A humanist, or non-religious ceremony is often the choice of funeral service for someone who did not adopt religion and who did not accept religious interpretations of life and death.
Humanist services celebrate the life of the deceased and do not recognise afterlife.
Often held in a crematorium chapel, non-religious ceremonies are legally recognised.
A funeral director will deal with the official procedures, but should be informed that a non-religious ceremony is required.
The service is constructed around family and friends delivering readings or prose or poetry, as well as speaking about their memories of the deceased.
Music, usually favourite songs or pieces of the deceased, is often played.
The tribute - usually delivered by someone particularly close to the deceased - is the main focus of the service.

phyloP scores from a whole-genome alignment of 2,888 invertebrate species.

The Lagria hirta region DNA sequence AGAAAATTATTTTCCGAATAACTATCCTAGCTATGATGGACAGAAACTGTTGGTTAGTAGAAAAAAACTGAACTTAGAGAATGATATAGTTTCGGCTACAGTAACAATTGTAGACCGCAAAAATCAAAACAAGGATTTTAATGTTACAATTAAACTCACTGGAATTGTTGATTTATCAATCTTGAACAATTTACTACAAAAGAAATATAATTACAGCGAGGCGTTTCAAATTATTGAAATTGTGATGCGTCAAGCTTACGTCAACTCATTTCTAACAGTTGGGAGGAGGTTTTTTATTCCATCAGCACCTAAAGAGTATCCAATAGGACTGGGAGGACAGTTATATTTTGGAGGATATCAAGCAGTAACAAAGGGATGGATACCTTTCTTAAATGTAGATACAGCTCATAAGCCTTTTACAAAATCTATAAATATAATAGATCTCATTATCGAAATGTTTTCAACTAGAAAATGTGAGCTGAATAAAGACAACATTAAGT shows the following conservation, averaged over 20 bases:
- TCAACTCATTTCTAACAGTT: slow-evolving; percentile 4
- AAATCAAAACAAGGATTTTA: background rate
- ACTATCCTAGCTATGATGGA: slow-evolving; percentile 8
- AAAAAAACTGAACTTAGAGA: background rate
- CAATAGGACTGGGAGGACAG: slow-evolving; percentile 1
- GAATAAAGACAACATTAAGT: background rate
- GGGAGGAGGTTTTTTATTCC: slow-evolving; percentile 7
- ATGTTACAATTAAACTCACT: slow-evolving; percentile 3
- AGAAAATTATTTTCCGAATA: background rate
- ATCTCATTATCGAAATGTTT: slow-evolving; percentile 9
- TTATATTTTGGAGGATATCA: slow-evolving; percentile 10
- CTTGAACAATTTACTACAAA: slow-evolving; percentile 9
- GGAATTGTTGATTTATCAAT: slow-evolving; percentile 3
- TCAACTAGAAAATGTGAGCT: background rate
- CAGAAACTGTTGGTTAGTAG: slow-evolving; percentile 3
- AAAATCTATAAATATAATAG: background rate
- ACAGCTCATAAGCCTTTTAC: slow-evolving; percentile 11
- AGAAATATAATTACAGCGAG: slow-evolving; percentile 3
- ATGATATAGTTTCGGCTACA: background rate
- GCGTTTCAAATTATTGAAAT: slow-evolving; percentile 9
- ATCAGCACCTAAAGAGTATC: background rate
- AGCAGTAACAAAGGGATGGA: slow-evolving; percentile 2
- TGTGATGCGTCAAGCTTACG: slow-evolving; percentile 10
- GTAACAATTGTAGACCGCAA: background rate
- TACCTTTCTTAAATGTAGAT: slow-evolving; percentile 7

It is not necessary to have a ceremony officiant (leader), and families will often conduct the service.
Alternatively, the British Humanist Association offers a network of trained and experienced ceremony officiants.
The officiant will meet with the family and friends to help choose the content of the service, and to learn about the life and personality of the deceased. They can also deliver the tribute if required.
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